WHY CAN'T WE ALL GET ALONG: Warwick graduates reflect on divisive school environment.
WHY CAN'T WE ALL GET ALONG: Warwick graduates reflect on divisive school environment. bokan76

The segregation stopping friendships between Warwick schools

WARWICK students have reported finding it almost impossible to make friends outside of school, and they say it all comes down to stereotypes and segregation.

Graduates from multiple high schools in Warwick have said they felt there were almost no opportunities to meet people and make friends with students from other schools.

Warwick State High School graduate Jacob Meiklejohn said the segregation between Warwick schools was an unfortunate issue that affected the whole community.

"There's this whole 'us and them' mentality that is really between all the schools," he said.

"When we were working on the Young Leaders program we found there was no communication between the schools in Warwick, it really seemed they would just stick to themselves.

"There is so many people that go to these other schools that you never got to meet."

Determined to promote inclusion, Mr Meiklejohn floated the idea of establishing a multi-school study group, but the idea was immediately "shut down".

"I asked 'why don't we study as a community, why do we limit ourselves just to Warwick State High School?'

"There are so many great people in the town, why don't we all get together and share our knowledge but immediately that idea was shut down because of this whole competitive attitude."

Mr Meiklejohn said the attitude stemmed from students themselves as well as a competitive attitude among staff.

"The is so much competition between schools these days for OPs and stuff," he said.

"But why aren't we lifting up the whole community and not just trying to make Scots or Warwick High better."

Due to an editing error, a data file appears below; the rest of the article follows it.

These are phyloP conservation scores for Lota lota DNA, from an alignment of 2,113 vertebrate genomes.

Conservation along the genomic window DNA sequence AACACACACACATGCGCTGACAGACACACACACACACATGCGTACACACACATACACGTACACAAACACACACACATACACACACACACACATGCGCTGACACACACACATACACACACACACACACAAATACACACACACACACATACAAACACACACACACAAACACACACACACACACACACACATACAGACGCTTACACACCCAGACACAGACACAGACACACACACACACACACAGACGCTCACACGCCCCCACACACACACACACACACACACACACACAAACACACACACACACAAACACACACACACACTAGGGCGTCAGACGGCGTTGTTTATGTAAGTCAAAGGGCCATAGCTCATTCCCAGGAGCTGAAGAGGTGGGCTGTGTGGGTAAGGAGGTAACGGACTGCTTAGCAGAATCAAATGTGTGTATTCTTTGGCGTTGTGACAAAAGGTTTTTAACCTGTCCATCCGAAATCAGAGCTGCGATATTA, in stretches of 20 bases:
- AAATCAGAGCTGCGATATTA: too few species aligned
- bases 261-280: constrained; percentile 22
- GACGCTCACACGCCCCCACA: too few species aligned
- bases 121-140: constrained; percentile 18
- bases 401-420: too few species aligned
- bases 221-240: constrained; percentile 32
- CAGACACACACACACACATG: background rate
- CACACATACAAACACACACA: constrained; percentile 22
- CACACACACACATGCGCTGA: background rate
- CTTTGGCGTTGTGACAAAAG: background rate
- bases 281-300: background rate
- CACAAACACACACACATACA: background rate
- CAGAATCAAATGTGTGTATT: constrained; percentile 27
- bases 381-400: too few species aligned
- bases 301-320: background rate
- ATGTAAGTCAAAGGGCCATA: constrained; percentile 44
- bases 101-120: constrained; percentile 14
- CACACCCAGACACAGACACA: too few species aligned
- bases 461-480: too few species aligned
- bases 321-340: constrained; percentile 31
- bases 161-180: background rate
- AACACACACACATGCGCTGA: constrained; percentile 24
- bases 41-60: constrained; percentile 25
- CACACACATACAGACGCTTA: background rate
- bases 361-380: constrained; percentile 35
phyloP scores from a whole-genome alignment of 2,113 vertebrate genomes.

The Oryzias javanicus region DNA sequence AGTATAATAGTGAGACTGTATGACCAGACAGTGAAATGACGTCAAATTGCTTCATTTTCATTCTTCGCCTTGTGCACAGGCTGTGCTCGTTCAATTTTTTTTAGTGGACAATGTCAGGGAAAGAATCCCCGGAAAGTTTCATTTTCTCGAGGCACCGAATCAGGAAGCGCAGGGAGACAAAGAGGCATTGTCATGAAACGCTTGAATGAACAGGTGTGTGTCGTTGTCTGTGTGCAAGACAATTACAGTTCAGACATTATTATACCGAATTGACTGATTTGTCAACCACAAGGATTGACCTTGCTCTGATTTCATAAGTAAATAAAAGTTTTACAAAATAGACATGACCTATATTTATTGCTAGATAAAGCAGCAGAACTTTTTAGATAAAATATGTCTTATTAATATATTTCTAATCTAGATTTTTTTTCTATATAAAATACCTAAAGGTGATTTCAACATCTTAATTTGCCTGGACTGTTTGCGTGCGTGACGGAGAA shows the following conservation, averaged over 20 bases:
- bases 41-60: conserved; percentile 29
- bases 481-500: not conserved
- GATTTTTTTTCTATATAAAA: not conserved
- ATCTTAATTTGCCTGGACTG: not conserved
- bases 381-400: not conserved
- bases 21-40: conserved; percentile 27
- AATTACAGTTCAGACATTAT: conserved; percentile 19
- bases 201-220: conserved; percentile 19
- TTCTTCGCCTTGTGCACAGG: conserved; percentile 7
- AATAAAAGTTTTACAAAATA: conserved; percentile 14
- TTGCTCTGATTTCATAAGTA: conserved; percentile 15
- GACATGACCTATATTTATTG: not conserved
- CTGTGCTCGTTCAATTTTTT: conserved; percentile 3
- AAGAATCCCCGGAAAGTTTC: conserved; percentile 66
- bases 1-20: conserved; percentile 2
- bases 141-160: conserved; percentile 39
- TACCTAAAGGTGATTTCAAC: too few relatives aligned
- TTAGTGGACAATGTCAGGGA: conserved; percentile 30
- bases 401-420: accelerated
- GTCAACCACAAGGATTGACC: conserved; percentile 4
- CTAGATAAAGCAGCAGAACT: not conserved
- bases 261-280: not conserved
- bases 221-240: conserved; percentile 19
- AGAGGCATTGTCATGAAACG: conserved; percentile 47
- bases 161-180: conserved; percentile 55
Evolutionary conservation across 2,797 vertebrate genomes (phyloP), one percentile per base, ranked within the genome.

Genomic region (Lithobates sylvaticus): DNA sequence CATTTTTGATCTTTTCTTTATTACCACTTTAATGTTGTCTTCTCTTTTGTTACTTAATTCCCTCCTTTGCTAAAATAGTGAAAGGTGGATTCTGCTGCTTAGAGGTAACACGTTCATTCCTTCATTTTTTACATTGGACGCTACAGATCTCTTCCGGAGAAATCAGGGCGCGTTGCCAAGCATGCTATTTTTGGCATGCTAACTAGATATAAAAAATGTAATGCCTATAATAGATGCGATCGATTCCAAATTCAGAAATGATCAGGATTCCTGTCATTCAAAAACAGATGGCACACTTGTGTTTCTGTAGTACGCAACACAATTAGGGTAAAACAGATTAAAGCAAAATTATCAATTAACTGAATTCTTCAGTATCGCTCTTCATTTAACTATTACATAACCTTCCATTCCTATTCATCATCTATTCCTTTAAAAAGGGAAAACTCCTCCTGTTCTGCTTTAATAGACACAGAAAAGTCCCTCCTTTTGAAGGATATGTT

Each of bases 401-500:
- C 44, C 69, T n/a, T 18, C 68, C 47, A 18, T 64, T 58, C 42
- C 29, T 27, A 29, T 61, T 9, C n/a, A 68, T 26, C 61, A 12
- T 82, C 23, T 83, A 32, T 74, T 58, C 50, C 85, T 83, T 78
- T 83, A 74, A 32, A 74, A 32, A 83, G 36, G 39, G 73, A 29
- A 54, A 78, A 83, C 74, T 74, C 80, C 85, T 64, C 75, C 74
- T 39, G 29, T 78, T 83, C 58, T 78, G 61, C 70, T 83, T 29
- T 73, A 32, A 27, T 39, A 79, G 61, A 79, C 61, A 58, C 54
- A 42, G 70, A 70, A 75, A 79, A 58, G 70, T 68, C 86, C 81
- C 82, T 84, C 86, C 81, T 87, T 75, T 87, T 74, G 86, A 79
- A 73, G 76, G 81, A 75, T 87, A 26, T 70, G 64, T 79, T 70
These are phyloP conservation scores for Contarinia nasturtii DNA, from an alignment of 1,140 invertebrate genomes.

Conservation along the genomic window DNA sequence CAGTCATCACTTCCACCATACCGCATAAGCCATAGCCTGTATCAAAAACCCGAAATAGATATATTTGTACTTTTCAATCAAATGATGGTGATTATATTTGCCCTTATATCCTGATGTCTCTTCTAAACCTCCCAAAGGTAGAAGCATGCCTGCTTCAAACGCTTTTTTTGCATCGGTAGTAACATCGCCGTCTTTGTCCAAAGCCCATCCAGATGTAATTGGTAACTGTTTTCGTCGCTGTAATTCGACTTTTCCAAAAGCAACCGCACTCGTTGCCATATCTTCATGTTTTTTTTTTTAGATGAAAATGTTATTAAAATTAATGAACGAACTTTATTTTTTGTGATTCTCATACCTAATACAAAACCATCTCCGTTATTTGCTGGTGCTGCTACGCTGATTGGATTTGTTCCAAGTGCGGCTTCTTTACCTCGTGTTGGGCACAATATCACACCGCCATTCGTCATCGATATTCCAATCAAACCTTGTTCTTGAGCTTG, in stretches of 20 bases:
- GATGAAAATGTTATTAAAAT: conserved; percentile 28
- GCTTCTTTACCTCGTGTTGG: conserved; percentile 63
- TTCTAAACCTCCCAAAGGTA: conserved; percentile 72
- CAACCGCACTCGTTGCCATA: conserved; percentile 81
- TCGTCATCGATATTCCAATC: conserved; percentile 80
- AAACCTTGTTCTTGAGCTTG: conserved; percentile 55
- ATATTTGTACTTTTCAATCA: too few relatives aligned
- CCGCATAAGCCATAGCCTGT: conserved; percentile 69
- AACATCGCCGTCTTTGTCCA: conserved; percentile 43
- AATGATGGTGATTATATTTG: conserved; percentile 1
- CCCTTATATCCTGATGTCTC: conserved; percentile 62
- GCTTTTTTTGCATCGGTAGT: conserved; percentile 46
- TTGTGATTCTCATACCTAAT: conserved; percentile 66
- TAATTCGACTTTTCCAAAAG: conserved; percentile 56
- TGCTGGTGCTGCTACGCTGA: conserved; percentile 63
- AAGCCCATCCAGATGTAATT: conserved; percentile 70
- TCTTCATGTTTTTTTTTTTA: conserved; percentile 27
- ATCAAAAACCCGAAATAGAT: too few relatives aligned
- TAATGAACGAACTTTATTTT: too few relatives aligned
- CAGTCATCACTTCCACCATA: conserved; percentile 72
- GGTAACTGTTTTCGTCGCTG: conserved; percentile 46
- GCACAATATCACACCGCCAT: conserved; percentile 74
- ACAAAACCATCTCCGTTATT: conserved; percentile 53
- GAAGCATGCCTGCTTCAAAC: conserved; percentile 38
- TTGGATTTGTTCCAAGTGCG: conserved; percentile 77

Assumption College graduate Jack Pickering noticed how stereotypes played in to the rift between schools.

"There were mentalities about different schools and stereotypes, for example everyone would think 'Warwick High, that is the school that has lots of bogans'," he said.

"It has sort of been carried through the schools and other people just took it on, even thought they didn't really understand it wasn't true."

But the real impact of segregation didn't dawn on Mr Pickering until after he graduated.

"If you only have that friendship group at school you spend all your time with that group of people, once you have graduated you realise you have very few friends," he said.

Being a non-sporty type, Mr Pickering said he would like to see more opportunities to meet other students in order to counteract stereotypes.

"Maybe like a multi-schooled talent quest - stuff like that could be an interesting way for people to meet others who have similar interests like playing music."

School of Total Education graduate Steven Fern said he was also aware of stereotypes surrounding his school.

"When SOTE was mentioned people would say 'I always thought those people were hippies'," he said.

"Schools are very easily stereotyped and this creates barriers and can have an affect on people trying to go outside their schools and make friends."

But Mr Fern said it was up to individuals to break the uniform barrier and make friends beyond the confines of their school gates. 

"Rather than going off what is said (about stereotypes) it's a matter of finding out for yourself what the students (at other schools) are actually like," Mr Fern said.

"I played a fair bit of basketball and when I got a job that helped me go out of the boundaries of schools," he said.

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